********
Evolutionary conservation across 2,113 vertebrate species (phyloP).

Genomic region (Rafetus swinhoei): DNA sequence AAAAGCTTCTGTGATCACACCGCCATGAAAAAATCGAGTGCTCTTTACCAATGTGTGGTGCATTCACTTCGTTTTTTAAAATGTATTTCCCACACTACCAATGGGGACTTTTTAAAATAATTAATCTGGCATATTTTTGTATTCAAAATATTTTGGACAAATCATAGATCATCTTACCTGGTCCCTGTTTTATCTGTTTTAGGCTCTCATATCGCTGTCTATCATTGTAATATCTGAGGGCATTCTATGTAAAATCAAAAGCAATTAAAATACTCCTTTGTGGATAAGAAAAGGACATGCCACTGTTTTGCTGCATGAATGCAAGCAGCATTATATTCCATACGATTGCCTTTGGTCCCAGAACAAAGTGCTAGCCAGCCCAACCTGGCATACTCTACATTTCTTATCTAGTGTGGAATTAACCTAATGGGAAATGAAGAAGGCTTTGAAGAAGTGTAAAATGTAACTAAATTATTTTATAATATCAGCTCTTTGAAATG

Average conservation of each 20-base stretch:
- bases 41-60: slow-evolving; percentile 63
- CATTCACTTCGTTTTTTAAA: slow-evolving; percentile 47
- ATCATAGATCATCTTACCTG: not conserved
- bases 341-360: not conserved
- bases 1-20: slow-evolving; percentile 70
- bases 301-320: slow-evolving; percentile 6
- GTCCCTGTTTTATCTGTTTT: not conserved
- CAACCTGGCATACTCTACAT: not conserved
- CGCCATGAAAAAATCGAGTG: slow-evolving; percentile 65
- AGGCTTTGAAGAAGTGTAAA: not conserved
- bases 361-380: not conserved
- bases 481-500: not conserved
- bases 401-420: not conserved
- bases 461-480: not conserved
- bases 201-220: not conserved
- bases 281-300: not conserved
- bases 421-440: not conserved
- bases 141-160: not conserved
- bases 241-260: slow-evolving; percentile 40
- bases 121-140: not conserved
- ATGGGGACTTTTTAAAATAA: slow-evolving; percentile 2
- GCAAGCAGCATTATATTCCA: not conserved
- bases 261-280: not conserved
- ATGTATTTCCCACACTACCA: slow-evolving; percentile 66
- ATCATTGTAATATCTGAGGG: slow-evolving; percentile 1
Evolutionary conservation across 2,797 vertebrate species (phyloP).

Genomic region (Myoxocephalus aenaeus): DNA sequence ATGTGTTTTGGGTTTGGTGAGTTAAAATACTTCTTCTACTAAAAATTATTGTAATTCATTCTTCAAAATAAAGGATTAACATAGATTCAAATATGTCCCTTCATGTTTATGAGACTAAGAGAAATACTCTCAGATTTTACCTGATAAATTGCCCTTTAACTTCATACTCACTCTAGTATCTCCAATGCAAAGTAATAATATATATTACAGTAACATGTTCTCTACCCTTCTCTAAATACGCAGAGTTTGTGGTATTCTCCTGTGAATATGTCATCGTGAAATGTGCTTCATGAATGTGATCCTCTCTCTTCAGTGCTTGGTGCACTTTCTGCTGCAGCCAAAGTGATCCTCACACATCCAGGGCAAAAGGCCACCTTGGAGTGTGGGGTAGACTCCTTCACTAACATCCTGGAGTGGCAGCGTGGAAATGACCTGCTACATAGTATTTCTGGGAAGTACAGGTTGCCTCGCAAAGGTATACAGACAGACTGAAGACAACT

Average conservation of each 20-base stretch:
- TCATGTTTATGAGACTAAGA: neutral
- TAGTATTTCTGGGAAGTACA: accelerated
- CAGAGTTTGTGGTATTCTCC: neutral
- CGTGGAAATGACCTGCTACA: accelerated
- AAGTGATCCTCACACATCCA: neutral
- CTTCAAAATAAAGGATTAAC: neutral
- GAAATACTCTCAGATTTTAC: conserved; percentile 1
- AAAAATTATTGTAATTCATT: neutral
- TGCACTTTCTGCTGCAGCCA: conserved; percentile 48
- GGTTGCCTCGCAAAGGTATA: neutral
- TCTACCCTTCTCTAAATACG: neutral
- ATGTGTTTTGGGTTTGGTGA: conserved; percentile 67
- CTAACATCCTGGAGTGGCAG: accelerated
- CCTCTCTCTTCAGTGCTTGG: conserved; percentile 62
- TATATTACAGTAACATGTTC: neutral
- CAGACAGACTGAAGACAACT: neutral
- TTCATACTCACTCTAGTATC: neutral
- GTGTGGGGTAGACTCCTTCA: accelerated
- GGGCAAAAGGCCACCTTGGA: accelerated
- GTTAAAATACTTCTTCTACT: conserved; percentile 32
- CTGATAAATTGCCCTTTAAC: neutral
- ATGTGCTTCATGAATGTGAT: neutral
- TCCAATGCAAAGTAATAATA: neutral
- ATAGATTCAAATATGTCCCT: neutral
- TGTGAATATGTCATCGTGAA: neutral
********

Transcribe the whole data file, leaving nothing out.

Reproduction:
Evolutionary conservation across 2,113 vertebrate species (phyloP).

Genomic region (Rafetus swinhoei): DNA sequence AAAAGCTTCTGTGATCACACCGCCATGAAAAAATCGAGTGCTCTTTACCAATGTGTGGTGCATTCACTTCGTTTTTTAAAATGTATTTCCCACACTACCAATGGGGACTTTTTAAAATAATTAATCTGGCATATTTTTGTATTCAAAATATTTTGGACAAATCATAGATCATCTTACCTGGTCCCTGTTTTATCTGTTTTAGGCTCTCATATCGCTGTCTATCATTGTAATATCTGAGGGCATTCTATGTAAAATCAAAAGCAATTAAAATACTCCTTTGTGGATAAGAAAAGGACATGCCACTGTTTTGCTGCATGAATGCAAGCAGCATTATATTCCATACGATTGCCTTTGGTCCCAGAACAAAGTGCTAGCCAGCCCAACCTGGCATACTCTACATTTCTTATCTAGTGTGGAATTAACCTAATGGGAAATGAAGAAGGCTTTGAAGAAGTGTAAAATGTAACTAAATTATTTTATAATATCAGCTCTTTGAAATG

Average conservation of each 20-base stretch:
- bases 41-60: slow-evolving; percentile 63
- CATTCACTTCGTTTTTTAAA: slow-evolving; percentile 47
- ATCATAGATCATCTTACCTG: not conserved
- bases 341-360: not conserved
- bases 1-20: slow-evolving; percentile 70
- bases 301-320: slow-evolving; percentile 6
- GTCCCTGTTTTATCTGTTTT: not conserved
- CAACCTGGCATACTCTACAT: not conserved
- CGCCATGAAAAAATCGAGTG: slow-evolving; percentile 65
- AGGCTTTGAAGAAGTGTAAA: not conserved
- bases 361-380: not conserved
- bases 481-500: not conserved
- bases 401-420: not conserved
- bases 461-480: not conserved
- bases 201-220: not conserved
- bases 281-300: not conserved
- bases 421-440: not conserved
- bases 141-160: not conserved
- bases 241-260: slow-evolving; percentile 40
- bases 121-140: not conserved
- ATGGGGACTTTTTAAAATAA: slow-evolving; percentile 2
- GCAAGCAGCATTATATTCCA: not conserved
- bases 261-280: not conserved
- ATGTATTTCCCACACTACCA: slow-evolving; percentile 66
- ATCATTGTAATATCTGAGGG: slow-evolving; percentile 1
Evolutionary conservation across 2,797 vertebrate species (phyloP).

Genomic region (Myoxocephalus aenaeus): DNA sequence ATGTGTTTTGGGTTTGGTGAGTTAAAATACTTCTTCTACTAAAAATTATTGTAATTCATTCTTCAAAATAAAGGATTAACATAGATTCAAATATGTCCCTTCATGTTTATGAGACTAAGAGAAATACTCTCAGATTTTACCTGATAAATTGCCCTTTAACTTCATACTCACTCTAGTATCTCCAATGCAAAGTAATAATATATATTACAGTAACATGTTCTCTACCCTTCTCTAAATACGCAGAGTTTGTGGTATTCTCCTGTGAATATGTCATCGTGAAATGTGCTTCATGAATGTGATCCTCTCTCTTCAGTGCTTGGTGCACTTTCTGCTGCAGCCAAAGTGATCCTCACACATCCAGGGCAAAAGGCCACCTTGGAGTGTGGGGTAGACTCCTTCACTAACATCCTGGAGTGGCAGCGTGGAAATGACCTGCTACATAGTATTTCTGGGAAGTACAGGTTGCCTCGCAAAGGTATACAGACAGACTGAAGACAACT

Average conservation of each 20-base stretch:
- TCATGTTTATGAGACTAAGA: neutral
- TAGTATTTCTGGGAAGTACA: accelerated
- CAGAGTTTGTGGTATTCTCC: neutral
- CGTGGAAATGACCTGCTACA: accelerated
- AAGTGATCCTCACACATCCA: neutral
- CTTCAAAATAAAGGATTAAC: neutral
- GAAATACTCTCAGATTTTAC: conserved; percentile 1
- AAAAATTATTGTAATTCATT: neutral
- TGCACTTTCTGCTGCAGCCA: conserved; percentile 48
- GGTTGCCTCGCAAAGGTATA: neutral
- TCTACCCTTCTCTAAATACG: neutral
- ATGTGTTTTGGGTTTGGTGA: conserved; percentile 67
- CTAACATCCTGGAGTGGCAG: accelerated
- CCTCTCTCTTCAGTGCTTGG: conserved; percentile 62
- TATATTACAGTAACATGTTC: neutral
- CAGACAGACTGAAGACAACT: neutral
- TTCATACTCACTCTAGTATC: neutral
- GTGTGGGGTAGACTCCTTCA: accelerated
- GGGCAAAAGGCCACCTTGGA: accelerated
- GTTAAAATACTTCTTCTACT: conserved; percentile 32
- CTGATAAATTGCCCTTTAAC: neutral
- ATGTGCTTCATGAATGTGAT: neutral
- TCCAATGCAAAGTAATAATA: neutral
- ATAGATTCAAATATGTCCCT: neutral
- TGTGAATATGTCATCGTGAA: neutral